When I was teaching college courses a couple of years ago, students would occasionally ask how long they were required to wait if I wasn't around at the start of class. The policy (anecdotal at least) was that students should wait 15 minutes for a professor with a Master's degree and the entire class time for a doctor. Since I had earned my terminal degree, I advised them to wait for me unless I had officially canceled class. This policy seemed unfair to some of them, perhaps even like a sort of forced respect, but it never really came into play. I was almost always early to classes I was teaching.
In fact, I am almost always early to everything. I suppose I have thought of it as polite or even respectful not to make people wait for me. I certainly waited for a few professors in graduate school, but only on a rare instance did it seem to be an inordinate amount of time. With regard to my own classes, I considered it a matter of respect to the students to start on time. I wanted to cover a lot of material, and I wanted to take advantage of every moment I had to convey that material. But I wondered recently if my sense of self-worth hasn't at some point crept in to the practice of being early, or at the very least, on time. Was I really worth waiting for? Do I arrive early because I believe I may not be worth the wait in other people's eyes?
Saturday, I accompanied about 50 young musicians in a solo and ensemble contest. In the morning, I played for students from one school's band program, and in the afternoon, I was with students from a different school's orchestra program. Plans had been made in advance to ensure I would have about an hour to get lunch in between, and I had the schedules in hand a few days ahead of time. I rehearsed with each of the students twice over the previous two weeks, so we were well-prepared on that front as well.
The judges took a little more than the allotted time with each student, which is par for the course at these events. Many of the pieces selected by the students (or their teachers) were longer than the actual time slot, and the judges typically want to give some valuable verbal feedback to students in the moment. What I didn't expect was that we would be almost an hour behind schedule by lunch time. I had ten minutes to scarf something down and get to another part of the building where the orchestra students were being judged.
Except that the orchestra students weren't in another part of the building. They were at another facility entirely, about 15 minutes away. I learned this at precisely 1:00, when I was supposed to be accompanying the first student of the afternoon. A director offered to make a phone call to the other school as I rushed out to the car and spent 20 minutes in heavy traffic mentally deriding myself. I had simply assumed that both groups of students would be in the same place. I may have heard differently at some point, but I didn't have anything written down. Now, I was holding up an entire afternoon that had been carefully scheduled because of that assumption.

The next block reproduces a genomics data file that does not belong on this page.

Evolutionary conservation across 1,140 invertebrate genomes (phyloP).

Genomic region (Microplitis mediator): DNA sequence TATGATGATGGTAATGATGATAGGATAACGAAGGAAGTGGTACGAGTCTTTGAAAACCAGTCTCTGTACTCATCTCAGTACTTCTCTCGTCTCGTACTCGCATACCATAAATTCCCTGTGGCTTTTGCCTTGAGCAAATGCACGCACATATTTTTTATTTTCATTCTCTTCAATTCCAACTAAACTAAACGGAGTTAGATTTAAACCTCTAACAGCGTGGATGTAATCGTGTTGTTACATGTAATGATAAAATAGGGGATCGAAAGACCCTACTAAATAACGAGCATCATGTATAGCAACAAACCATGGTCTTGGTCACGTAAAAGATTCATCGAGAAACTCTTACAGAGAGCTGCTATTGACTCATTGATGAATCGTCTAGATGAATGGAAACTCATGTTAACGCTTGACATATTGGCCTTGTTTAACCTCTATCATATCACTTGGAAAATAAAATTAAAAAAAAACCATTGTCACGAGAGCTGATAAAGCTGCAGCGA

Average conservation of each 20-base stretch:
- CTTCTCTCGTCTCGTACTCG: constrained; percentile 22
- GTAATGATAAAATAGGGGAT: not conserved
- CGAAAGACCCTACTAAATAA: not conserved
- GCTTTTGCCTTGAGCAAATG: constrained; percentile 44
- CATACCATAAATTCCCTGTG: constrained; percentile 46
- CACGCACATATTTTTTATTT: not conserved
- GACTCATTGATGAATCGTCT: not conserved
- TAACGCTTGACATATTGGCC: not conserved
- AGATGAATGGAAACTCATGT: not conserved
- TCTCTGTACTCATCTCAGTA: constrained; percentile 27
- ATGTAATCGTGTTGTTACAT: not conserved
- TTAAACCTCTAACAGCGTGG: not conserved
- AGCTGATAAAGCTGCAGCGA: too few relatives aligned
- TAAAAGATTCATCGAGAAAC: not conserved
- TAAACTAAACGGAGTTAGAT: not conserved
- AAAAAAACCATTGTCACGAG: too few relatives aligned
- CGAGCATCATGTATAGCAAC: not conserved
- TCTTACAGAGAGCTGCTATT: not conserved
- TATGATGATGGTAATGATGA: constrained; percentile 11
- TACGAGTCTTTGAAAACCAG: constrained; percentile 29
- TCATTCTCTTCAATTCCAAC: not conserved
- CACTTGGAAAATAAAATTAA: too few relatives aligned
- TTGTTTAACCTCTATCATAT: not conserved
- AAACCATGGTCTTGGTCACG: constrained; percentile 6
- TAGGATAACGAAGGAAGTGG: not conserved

I arrived at the site where the orchestra students (and parents and judges) were waiting and parked as close as I could to the front door. As I rushed up to the door, I saw a sign that directed contest participants around to the side of the building. My mind was going crazy with criticism and my heart was pounding. All of the personnel for the contest and the families of every student I was accompanying were being inconvenienced by my error. By the time I found where I was supposed to be, I was easily half an hour late. I exchanged a few words of explanation with the orchestra teacher, and I went in with the first soloist of the afternoon. And that was it. They waited for me, and once I arrived, things got back in motion.
While I don't want to become less intentional about when I arrive or how I prepare for events, the whole experience has given me an opportunity to acknowledge the value that others place on my presence. I want to be more conscientious about the details for future events, especially if there is limited time between commitments. But I also want to appreciate the respect I receive from others. When it comes down to it, I waited on my professors because I valued what they had to say. If I didn't, I probably wouldn't have shown up to class in the first place. What I have to contribute has value, too. And I'm more likely to bring myself fully forward when I recognize that.